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World War I accelerated China's internationalization

By Yanran Xu
Research and Teaching Assistant, International Relations and Latin American Studies
Department of International Studies, University of Miami

World War I has always been primarily associated with Europe. That’s where the conflict began, where the major battles took place, and where the war had its most visible effect–the map of the continent was redrawn in its aftermath. But with more and more historical archives being revealed, more attention is being paid to how non-European countries figured into “the war to end all wars.” China, as one of the biggest countries in the world, became entangled in the war in many different ways. China's attempts to join the war marked its "internationalization," and it was engaged by the international system, ideas, forces and trends. This article attempts to bring details of China’s involvement in WWI to American readers.

I. China enters WWI

At the beginning of the 20th century, China was divided into spheres of influence, with each powerful Western nation trying to exert as much control over it as possible. Sun Yat Sen textThe Qing Dynasty began to fail in the early years of the century. The Chinese people, being resentful of foreigners and dissatisfied with inability of the present government to throw them out, initiated the Revolution of 1911 and replacing China's 2000 year-old imperial system with the Republic of China, headed by Sun Yat-Sen. Though the new government created the Republic of China, it failed to unify the country under its control. The Qing withdrawal led to a power vacuum in certain regions, resulting in the rise of warlords. These warlords often controlled their territories without acknowledging the nationalist government.
In the meantime, European powers’ preoccupation with the war at home also gave Japan an opportunity to obtain a position of supremacy in China. In 1915 Japan presented China with the ‘Twenty-one’ Demands, the terms of which would have reduced China to a virtual Japanese protectorate. Finally, In 1917 China entered World War I on the side of the Allies (which included Britain, France, and the United States) in order to gain a seat at the peace table, hoping for a new chance to halt Japanese ambitions. China expected that the United States, with its Open Door Policy and commitment to the self-determination of all peoples, would offer its support. However, as part of the negotiation process at the peace conference in Versailles, U.S. president Woodrow Wilson withdrew U.S. support for China on the Shandong issue with Germany and the Shandong territory was turned to the hands of Japanese. The indignant Chinese delegation refused to sign the Treaty of Versailles.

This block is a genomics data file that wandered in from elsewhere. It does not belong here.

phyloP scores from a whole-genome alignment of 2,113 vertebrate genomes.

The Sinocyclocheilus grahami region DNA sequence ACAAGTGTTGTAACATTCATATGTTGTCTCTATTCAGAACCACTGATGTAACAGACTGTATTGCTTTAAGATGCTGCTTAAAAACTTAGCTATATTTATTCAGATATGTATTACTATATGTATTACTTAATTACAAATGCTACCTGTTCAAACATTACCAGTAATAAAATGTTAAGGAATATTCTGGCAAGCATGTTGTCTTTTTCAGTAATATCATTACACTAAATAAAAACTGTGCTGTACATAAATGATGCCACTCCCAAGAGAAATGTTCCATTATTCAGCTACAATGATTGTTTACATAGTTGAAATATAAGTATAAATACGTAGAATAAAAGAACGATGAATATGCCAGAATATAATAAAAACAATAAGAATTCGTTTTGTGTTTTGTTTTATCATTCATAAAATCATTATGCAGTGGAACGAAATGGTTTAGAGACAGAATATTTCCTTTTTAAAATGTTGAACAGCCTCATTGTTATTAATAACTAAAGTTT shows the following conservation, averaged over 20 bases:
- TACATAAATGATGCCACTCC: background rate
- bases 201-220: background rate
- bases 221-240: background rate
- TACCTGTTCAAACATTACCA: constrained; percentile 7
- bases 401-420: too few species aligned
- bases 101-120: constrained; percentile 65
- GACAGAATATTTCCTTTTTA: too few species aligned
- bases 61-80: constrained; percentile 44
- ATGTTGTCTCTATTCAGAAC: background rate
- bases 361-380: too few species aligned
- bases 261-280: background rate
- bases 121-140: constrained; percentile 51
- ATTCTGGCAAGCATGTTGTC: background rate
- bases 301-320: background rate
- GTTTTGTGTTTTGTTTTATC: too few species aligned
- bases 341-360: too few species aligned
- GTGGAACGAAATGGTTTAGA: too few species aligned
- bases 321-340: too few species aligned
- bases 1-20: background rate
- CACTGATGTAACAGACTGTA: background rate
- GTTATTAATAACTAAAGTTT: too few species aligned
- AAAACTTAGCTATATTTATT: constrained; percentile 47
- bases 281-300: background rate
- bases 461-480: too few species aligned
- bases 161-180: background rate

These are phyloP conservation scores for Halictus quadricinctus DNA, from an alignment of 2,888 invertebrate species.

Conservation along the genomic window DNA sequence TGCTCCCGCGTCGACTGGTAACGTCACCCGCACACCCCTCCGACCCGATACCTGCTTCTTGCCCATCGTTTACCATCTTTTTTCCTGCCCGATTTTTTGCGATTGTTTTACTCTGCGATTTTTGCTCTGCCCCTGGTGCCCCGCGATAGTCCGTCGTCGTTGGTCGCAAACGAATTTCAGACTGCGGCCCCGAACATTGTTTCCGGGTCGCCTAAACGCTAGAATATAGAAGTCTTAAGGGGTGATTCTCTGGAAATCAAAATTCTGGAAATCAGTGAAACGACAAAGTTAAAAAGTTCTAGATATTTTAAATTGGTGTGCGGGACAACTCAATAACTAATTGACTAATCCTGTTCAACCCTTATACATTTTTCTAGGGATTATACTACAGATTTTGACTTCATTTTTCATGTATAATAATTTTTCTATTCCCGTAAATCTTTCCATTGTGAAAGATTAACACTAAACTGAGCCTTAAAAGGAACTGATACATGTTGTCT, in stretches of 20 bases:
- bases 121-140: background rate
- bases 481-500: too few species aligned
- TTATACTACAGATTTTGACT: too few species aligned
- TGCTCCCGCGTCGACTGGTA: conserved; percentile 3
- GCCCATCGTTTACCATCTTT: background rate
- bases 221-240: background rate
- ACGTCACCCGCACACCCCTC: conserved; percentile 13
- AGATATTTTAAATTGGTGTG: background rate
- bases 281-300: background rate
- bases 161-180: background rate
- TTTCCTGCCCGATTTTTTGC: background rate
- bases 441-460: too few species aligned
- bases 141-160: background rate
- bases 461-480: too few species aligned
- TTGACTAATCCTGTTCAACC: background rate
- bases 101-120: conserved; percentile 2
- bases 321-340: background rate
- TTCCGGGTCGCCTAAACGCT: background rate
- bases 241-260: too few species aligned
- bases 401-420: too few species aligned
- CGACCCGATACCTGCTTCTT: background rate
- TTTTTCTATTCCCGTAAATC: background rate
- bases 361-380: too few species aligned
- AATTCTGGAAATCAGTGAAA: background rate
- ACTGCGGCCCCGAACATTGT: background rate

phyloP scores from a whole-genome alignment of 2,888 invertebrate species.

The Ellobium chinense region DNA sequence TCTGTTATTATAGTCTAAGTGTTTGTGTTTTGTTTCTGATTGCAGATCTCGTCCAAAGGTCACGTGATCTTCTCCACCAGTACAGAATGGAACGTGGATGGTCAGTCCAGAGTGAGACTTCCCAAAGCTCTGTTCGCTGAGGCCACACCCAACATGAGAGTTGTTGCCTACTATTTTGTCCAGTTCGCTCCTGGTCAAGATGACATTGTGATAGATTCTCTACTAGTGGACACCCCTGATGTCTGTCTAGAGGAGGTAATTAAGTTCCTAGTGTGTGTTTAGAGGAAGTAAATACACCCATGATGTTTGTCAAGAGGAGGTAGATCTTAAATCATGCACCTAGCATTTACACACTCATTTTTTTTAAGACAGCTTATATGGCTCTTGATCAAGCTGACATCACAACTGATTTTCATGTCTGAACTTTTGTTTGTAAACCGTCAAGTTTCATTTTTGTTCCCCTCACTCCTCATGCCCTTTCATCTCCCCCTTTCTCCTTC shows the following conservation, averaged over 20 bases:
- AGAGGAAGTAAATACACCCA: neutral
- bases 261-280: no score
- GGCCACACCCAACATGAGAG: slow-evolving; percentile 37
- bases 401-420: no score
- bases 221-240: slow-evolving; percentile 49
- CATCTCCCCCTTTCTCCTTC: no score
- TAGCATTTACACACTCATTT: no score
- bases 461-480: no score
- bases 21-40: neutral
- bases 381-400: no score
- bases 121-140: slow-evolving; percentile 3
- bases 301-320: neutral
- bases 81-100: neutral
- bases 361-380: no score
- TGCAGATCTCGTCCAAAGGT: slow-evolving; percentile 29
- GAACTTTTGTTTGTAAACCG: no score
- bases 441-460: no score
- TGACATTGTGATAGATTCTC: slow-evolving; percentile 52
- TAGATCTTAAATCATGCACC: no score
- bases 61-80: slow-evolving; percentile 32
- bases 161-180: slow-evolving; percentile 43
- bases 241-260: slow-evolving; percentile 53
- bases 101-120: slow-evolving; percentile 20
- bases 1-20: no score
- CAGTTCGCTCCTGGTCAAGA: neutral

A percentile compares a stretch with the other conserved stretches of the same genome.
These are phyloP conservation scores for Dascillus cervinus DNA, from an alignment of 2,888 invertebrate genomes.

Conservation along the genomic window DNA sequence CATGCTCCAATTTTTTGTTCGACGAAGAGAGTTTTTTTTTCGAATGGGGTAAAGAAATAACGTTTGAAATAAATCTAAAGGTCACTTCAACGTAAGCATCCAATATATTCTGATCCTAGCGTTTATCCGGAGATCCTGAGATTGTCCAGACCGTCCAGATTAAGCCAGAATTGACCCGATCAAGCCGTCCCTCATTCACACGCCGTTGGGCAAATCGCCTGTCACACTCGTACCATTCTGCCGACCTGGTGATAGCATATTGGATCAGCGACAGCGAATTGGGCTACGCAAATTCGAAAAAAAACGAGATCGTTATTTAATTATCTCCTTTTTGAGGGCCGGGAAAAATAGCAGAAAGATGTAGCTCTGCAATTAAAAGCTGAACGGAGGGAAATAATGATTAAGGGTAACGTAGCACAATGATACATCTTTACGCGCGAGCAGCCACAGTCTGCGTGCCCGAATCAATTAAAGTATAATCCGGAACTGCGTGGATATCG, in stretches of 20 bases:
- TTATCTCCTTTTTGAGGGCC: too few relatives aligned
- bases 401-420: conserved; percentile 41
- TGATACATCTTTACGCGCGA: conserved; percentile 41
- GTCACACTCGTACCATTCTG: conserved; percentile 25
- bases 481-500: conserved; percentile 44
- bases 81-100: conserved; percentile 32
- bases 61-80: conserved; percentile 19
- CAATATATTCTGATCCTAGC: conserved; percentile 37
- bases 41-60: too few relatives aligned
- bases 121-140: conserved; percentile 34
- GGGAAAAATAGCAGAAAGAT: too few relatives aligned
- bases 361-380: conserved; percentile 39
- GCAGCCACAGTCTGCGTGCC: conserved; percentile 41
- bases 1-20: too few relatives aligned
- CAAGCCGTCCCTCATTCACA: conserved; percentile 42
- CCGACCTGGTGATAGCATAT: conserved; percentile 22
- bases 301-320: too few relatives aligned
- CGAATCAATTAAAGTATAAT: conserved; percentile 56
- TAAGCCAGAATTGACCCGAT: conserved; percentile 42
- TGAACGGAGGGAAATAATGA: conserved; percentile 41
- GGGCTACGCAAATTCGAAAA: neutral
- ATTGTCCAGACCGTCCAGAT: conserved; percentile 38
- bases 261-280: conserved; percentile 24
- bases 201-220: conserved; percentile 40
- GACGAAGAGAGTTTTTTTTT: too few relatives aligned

Young people in China who looked to the West for political ideals were crushed by the decisions at Versailles. On May 4, 1919, the May Fourth Movement took place in which students demonstrated in protest of the Treaty of Versailles. The Movement helped the Chinese by promoting science, education and democracy. Moreover, the movement was the foundation for the forming of the Communist Party of China (CCP). China’s involvement in the Great War greatly contributed to China's internationalization, whether positively or negatively, and impelled China to interact with the world deeper and deeper as well.

II. The forgotten Chinese role in Europe and the Middle East during WWI

Chinese Labor CorpsIn Europe, as the years of fighting dragged on, the male populations of the combatant nations were depleted. Soldiers were hunkered in trenches carved into the countryside of Europe. The allies needed help, and it came from China. Chinese farm laborers, who almost a century ago, volunteered to leave their remote villages and work for Britain in the First World War, have been called "the forgotten of the forgotten". Chinese workers dug trenches. They repaired tanks in Normandy. They assembled shells for artillery. They transported munitions in Dannes. They unloaded supplies and war material in the port of Dunkirk.Movie Poster 500px They ventured farther afield, too. Graves in Basra, in southern Iraq, contain remains of hundreds of Chinese workers who died carrying water for British troops in an offensive against the Ottoman Empire.1